In the meantime, he's been stalking online tech talk forums, over-analizing every bit of news to be released from Apple and praying. I won't even get into the whole "if I had a penny" thing because our house would've been crushed from the weight of all that copper.

So when Apple announced yesterday that Verizon would be taking pre-orders for the iPhone in a few weeks, his enthusiasm was, well, full of Jerryisms.


Never mind that my birthday and due date are next month:

After I reminded him as much:
"Oooh! Maybe it'll come on your birthday, then we can BOTH get presents! ... And mine will be better than yours."

"Right around February 16th, you'll be like 'When's this baby coming?!' and I'll be like, 'WHERE'S MY FRIGGIN' iPHONE?!!!"

Sunday, January 9, 2011

newspaper column

Everyone has a few undesirable moments in life that they're never going to live down, regardless of how much time passes and how many great things they accomplish.

I'm sure Bill Clinton, Martha Stewart and Michael Vick would be nodding their head in agreement.

Fortunately mine all fall into much less severe categories, but every once in awhile, my parents, friends and husband like to remind me of things that make my nose instantly scrunch up in embarrassment. I know they love me and that it's all in good fun, but I wouldn't mind zapping them with a memory obliterator either.

The one that seems to come up most frequently is the time I nearly killed my husband with salmonella poisoning on our third date.

I had invited him over to dinner at my apartment, and because I really liked him, I went all out. I ironed my only tablecloth, Googled how to fold a linen napkin into an impressive shape, and prepared my best chicken recipe with chocolate molten souffle for dessert.

By the time Jerry arrived, my little place looked incredible and the food was ready to be put on the table. When we sat down to eat, everything was going great until he politely said, "Um, I think the chicken is a little undercooked."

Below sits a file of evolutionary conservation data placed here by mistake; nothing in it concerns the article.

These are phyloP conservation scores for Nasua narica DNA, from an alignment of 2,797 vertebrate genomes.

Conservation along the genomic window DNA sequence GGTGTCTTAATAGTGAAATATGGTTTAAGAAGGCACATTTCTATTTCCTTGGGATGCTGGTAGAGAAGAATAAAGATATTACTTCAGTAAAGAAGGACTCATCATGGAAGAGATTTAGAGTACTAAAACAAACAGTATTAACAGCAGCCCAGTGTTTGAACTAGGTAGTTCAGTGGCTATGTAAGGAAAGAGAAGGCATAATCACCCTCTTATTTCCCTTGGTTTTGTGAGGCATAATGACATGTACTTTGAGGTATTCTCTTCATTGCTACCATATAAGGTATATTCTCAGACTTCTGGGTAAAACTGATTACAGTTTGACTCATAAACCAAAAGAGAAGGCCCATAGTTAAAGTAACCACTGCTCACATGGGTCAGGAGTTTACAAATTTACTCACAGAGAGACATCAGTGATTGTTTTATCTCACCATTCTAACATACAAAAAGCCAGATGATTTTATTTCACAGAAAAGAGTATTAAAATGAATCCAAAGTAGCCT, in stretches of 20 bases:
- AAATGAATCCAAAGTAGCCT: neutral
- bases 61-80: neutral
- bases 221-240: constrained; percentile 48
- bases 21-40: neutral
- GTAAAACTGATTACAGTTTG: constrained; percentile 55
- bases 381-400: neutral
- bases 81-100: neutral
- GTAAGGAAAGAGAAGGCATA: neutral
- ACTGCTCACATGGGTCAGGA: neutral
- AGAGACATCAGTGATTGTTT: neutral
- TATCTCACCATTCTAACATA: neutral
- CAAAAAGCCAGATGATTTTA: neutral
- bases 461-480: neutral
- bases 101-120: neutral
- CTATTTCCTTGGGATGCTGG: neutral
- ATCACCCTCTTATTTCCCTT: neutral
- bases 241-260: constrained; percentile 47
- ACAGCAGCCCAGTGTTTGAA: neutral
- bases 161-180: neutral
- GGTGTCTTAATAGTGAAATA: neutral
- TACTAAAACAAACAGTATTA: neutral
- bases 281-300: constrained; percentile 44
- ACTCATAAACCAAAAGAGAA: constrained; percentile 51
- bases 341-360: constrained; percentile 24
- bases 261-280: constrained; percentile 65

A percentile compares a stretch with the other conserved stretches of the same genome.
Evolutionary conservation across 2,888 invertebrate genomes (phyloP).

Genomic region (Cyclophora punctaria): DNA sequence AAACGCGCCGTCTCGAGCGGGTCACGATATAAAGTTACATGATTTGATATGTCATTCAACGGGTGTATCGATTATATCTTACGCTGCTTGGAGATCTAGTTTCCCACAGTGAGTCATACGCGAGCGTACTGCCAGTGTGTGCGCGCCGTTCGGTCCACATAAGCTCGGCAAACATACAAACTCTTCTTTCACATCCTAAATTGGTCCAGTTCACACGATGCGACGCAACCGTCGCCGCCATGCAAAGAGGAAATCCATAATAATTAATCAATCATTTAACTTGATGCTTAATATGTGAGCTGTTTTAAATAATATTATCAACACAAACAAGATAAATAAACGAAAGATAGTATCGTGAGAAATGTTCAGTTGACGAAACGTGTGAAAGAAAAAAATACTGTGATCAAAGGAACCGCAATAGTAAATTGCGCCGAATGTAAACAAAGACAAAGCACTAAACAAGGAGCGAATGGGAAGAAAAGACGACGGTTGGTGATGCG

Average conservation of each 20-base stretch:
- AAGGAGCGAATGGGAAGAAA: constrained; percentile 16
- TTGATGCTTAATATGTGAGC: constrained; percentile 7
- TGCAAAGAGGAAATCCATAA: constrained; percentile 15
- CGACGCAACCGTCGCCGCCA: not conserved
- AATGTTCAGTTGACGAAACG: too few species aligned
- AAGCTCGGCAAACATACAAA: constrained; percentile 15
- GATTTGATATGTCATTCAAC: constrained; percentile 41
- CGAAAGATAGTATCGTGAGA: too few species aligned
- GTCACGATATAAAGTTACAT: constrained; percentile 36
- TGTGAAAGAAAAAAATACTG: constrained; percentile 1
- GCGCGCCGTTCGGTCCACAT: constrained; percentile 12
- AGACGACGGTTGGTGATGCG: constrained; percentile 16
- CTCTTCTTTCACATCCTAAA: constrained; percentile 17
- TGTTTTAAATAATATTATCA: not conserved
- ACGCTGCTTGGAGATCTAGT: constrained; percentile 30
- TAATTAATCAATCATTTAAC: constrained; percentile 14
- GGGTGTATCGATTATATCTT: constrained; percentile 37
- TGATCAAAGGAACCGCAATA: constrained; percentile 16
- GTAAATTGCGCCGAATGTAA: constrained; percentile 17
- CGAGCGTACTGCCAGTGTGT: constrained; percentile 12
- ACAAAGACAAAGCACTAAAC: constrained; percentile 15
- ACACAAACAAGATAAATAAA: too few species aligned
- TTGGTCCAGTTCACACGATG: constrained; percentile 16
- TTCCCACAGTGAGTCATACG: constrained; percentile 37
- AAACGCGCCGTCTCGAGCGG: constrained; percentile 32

Until then, he had been dutifully trying to stomach what was obviously inedible. But when he got to the center and the chicken was completely raw, he spoke up. I hadn't noticed because I was probably too preoccupied making sure all the other details were perfect.

Knowing what I know about him now, it's nothing short of astounding that he didn't spit the chicken out and run to the bathroom gagging. A few years earlier, he was hospitalized when he and his his college roommates ate undercooked chicken from a George Forman grill. Even though it had nothing to do with the product itself, Jerry still gets nauseous just passing them on display at a department store.

Embarrassed and apologetic, I quickly put the chicken back in the oven, and we made the most of the meal by eating the side dishes first. Eventually I pulled the chicken out again, presuming it would be cooked to perfection and reserved it.

Jerry took another bite and I saw his eyes widen. When I checked my piece, it was inexplicably as raw as when I had put it in the second time. Then I discovered that I hadn't remembered to turn the oven back on.

We got a good laugh out of the oversight, and the chicken was finally edible on the third try, but little did I know it would become the standard by which my cooking would be judged.